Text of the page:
Why South Africans need to review their IT security practices

 2017-01-25 11:50 AM by
Why South Africans need to review their IT security practices

President Jacob Zuma signed the Protection of Personal Information Act (POPI) into law on 27th November 2013. The bill will see companies needing to protect consumers' private information at all costs. Failure to do so will result in penalties and fines. In a recent article, Samuel Mungadze says, "Companies will face potential multimillion-Rand fines, civil claims and reputational damage unless they upgrade IT security systems ahead of the implementation of new privacy laws."

In view of the looming POPI, reviewing your businesses IT security policy is essential.

Many businesses today collect leads' or customers' information in order to send them marketing materials. Employees' personal information and banking details need to be protected too.

In addition, South Africa seems to be a soft target for cyber criminals.

Last year, South Africa ranked third in the world for incidents of cybercrime. Business Day claimed that this was due to paper-thin IT security measures. According to Microsoft SA, one in five SMME businesses in South Africa has already been targeted, and globally, enterprises will spend almost $500bn to combat malware associated with pirated software.

With cybercrime an ever-present reality, firms are now more than ever seeing the need to implement measures to secure the corporate environment and minimize the risks associated with unauthorized intrusions. Added to the very real risk of intrusion, data theft and corruption, once the POPI act is in place, businesses will be liable to be fined and taxed for failing to have sufficient IT privacy and security measures in place.

Corporate IT environments can be compromised in a number of ways:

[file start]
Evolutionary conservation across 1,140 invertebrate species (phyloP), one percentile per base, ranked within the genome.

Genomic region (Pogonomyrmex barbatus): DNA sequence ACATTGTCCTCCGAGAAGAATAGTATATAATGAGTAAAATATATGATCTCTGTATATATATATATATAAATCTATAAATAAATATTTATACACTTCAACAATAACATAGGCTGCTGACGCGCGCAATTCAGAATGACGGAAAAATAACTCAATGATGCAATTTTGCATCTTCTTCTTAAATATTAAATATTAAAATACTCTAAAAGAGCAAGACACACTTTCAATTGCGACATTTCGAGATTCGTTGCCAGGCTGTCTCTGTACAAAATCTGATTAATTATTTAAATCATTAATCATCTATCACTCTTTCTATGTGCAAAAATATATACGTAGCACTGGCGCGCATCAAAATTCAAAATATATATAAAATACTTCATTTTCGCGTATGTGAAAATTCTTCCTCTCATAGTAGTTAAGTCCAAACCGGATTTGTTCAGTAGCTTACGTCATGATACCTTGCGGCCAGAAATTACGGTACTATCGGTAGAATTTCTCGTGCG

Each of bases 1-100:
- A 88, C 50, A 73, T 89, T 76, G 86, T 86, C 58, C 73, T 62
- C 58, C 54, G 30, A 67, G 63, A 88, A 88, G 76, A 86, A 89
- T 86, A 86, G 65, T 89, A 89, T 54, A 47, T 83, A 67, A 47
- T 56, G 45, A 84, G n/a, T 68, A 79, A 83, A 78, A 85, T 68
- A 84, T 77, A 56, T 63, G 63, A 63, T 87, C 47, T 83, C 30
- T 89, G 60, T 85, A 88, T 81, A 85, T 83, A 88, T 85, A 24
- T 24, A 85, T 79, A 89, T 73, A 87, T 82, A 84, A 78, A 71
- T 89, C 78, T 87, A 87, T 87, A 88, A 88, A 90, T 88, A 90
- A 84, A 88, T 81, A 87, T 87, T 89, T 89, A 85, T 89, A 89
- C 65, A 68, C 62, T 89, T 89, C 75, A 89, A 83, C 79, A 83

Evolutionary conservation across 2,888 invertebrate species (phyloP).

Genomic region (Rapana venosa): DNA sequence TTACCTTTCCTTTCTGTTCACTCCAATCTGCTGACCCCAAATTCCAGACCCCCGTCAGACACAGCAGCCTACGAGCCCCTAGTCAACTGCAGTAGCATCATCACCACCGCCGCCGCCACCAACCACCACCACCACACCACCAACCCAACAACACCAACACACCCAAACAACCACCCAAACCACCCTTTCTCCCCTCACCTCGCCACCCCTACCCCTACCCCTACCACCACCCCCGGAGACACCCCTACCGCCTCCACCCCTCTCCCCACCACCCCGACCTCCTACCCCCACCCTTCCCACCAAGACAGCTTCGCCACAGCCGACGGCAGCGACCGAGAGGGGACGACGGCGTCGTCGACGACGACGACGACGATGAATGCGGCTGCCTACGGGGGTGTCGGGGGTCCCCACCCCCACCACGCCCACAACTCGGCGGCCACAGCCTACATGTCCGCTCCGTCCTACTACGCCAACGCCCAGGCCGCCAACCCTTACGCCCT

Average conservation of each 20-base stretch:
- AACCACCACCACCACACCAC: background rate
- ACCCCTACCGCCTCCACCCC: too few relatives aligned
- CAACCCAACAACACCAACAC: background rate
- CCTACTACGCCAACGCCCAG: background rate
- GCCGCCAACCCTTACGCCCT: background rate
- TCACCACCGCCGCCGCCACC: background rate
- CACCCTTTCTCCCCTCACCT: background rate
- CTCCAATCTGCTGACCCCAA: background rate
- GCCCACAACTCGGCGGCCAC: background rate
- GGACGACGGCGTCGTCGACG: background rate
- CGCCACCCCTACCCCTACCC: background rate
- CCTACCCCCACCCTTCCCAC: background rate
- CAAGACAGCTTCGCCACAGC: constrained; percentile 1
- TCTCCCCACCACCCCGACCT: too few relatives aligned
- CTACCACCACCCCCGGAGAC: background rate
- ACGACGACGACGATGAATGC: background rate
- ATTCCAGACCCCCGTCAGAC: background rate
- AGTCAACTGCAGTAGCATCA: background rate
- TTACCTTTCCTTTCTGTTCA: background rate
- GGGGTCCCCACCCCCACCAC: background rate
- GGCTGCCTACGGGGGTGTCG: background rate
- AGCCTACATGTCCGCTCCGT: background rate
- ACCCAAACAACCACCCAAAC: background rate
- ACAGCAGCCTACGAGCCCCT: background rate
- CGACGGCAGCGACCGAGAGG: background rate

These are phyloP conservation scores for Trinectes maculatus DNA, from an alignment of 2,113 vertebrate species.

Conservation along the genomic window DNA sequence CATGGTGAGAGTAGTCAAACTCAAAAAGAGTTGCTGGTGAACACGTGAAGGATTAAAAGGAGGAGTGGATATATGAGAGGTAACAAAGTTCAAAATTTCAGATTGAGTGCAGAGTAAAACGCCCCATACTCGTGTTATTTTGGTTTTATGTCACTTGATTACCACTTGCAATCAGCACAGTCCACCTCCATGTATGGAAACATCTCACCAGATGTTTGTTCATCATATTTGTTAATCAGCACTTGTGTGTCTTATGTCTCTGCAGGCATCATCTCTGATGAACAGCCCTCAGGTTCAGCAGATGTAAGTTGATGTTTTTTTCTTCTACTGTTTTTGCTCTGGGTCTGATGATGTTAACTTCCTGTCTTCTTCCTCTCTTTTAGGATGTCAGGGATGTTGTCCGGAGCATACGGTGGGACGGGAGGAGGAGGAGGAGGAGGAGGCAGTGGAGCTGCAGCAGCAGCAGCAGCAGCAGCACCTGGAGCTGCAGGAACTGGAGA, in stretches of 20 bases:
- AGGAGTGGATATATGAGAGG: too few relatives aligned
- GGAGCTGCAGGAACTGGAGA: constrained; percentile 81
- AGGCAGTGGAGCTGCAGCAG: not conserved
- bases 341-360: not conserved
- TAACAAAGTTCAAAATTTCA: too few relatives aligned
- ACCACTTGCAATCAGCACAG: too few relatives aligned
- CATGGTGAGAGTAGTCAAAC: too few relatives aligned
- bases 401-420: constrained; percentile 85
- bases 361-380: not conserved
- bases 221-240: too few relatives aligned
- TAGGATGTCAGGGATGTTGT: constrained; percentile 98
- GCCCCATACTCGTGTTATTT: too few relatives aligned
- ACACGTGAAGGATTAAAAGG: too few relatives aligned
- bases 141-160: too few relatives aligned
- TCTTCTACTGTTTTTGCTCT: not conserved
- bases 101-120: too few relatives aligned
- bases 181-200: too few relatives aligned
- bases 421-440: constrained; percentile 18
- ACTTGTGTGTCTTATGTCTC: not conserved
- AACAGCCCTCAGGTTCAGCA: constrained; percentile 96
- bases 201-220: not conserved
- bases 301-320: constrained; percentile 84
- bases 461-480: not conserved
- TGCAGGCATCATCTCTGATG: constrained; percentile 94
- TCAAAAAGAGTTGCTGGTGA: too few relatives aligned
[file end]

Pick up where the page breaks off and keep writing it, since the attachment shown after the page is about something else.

Phishing (generally email driven) remains one of a cyber-criminal's favourite measures to steal data.
The growing trend of BYOD - 'bring your own device' to work - which often encompasses users connecting to servers with unprotected tablets and laptops.
Corporate devices that are not locked down compromise IT security because people are able to copy corporate data (financials, client lists, recipes etc.) to tiny USB devices, allowing them to take and use that data off-site.
Unfiltered access to the internet exposes the entire corporate network to infiltration by cyber-criminals when 'unsavoury' websites are accessed by an unsuspecting individual. This could even happen when a child of an employee uses a ‘BYOD’ at home.
Ineffective management of software security and operating system updates and patches leads to devices having out-dated software versions installed, creating an environment with a lack of IT security.
Giving users total freedom to download and install unauthorized software applications leads to compromised IT security. What's more, incidents in this category can easily lead to inefficiencies such a slow devices, full hard drives and consequent data loss.
A modern, simple to deploy and manage, cloud-hosted office protection and remote management system is the easiest way to ensure that your corporate IT security is effective, efficient and protects you from exposure to litigation. More importantly, this secures your corporate data - your most valuable corporate asset - from being exposed to cyber-criminals or competitors.

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